How to manage retinal disease in pregnant patients
In patients with diabetic retinopathy, the rate at which retinopathy progresses doubles in pregnant patients compared with those who are not pregnant. Dr. Johnson explained that after adjusting for hemoglobin A1C values, pregnancy itself is associated with retinopathy progression.
In the Diabetes in Early Pregnancy Study, the investigators found that in 55% of patients with moderate, non-proliferative diabetic retinopathy (NPDR) at baseline, there was two-step Early Treatment Diabetic Retinopathy progression and 29% progressed to PDR.
The Diabetes Control and Complications Trial also reported that retinopathy in type 1 diabetes progresses faster during pregnancy and further found that the long-term risk of progression of early retinopathy was not increased by pregnancy.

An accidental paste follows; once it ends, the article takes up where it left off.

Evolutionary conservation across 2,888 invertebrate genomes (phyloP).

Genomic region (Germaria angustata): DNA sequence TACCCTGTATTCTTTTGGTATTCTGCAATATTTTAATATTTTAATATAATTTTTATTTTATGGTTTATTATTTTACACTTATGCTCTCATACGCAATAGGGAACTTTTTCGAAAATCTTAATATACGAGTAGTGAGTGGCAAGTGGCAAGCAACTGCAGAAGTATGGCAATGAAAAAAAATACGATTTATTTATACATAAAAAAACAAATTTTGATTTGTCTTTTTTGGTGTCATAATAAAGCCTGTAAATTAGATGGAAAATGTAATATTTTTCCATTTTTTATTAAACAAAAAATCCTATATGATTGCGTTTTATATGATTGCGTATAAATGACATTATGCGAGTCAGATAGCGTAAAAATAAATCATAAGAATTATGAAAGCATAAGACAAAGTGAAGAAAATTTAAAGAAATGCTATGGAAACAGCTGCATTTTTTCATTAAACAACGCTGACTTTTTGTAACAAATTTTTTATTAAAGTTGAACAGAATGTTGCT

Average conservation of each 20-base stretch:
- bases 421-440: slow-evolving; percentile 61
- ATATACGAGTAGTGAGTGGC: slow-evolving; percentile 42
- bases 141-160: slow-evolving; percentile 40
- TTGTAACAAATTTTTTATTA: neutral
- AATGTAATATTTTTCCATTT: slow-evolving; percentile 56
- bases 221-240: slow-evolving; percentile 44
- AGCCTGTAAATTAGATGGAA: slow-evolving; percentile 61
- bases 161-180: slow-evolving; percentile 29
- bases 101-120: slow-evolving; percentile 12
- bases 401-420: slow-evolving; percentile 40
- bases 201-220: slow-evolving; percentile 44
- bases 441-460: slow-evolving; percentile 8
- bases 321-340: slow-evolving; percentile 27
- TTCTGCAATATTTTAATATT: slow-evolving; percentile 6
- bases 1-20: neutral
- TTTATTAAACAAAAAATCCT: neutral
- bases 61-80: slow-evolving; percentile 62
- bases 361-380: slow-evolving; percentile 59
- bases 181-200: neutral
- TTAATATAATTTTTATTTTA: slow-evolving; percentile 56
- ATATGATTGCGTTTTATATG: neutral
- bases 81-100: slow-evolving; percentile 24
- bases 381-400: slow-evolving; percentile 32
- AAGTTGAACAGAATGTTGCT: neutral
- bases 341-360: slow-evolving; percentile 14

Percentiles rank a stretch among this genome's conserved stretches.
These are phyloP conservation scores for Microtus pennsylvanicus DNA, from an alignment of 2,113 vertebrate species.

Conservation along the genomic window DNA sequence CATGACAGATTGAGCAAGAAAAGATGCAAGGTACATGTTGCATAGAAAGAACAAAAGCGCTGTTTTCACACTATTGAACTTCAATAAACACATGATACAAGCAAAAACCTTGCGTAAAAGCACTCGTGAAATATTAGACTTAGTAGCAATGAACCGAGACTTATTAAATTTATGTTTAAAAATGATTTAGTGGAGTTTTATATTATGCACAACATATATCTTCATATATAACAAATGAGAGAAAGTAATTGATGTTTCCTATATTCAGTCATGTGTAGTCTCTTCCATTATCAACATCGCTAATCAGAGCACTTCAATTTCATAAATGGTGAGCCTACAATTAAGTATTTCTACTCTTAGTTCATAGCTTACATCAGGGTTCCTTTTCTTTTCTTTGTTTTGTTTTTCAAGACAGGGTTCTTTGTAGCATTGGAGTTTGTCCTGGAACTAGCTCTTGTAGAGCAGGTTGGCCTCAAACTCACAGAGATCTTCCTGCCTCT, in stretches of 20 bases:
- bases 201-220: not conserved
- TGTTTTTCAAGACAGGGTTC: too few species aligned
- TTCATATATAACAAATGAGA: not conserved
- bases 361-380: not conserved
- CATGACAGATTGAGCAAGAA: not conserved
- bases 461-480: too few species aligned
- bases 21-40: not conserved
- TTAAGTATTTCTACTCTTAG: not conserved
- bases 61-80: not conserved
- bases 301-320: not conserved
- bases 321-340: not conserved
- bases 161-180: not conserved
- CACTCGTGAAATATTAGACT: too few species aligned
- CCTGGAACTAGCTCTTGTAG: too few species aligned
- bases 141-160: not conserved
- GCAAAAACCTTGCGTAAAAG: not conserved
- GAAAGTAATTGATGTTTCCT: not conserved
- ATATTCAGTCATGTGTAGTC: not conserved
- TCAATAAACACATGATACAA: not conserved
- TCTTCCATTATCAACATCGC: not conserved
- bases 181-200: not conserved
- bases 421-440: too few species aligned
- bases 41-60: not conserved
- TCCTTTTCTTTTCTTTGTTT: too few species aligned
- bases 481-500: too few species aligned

When managing patients with diabetes, Dr. Johnson suggested following the American Academy of Ophthalmology Preferred Practice Patterns. They involve maximization of glycemic control before conception and examination during the first trimester with follow-up determined based on the severity of the retinopathy.
Patients with no retinopathy or with mild-to-moderate NPDR should be examined every three to six months, and those with severe NPDR or worse every one to three months. Surveillance should continue during the first year postpartum.
Patients who develop gestational diabetes do not require an eye examination during pregnancy. Drs. Johnson and Rosenthal recommended that for patients with PDR, panretinal photocoagulation should be performed at diagnosis and anti-vascular endothelial growth factor (VEGF) therapy should be avoided.
Patients with mild diabetic macular edema can be observed as the disease might resolve after delivery. If treatment is needed, focal laser or intravitreal triamcinolone can be considered, but anti-VEGF treatments should be avoided.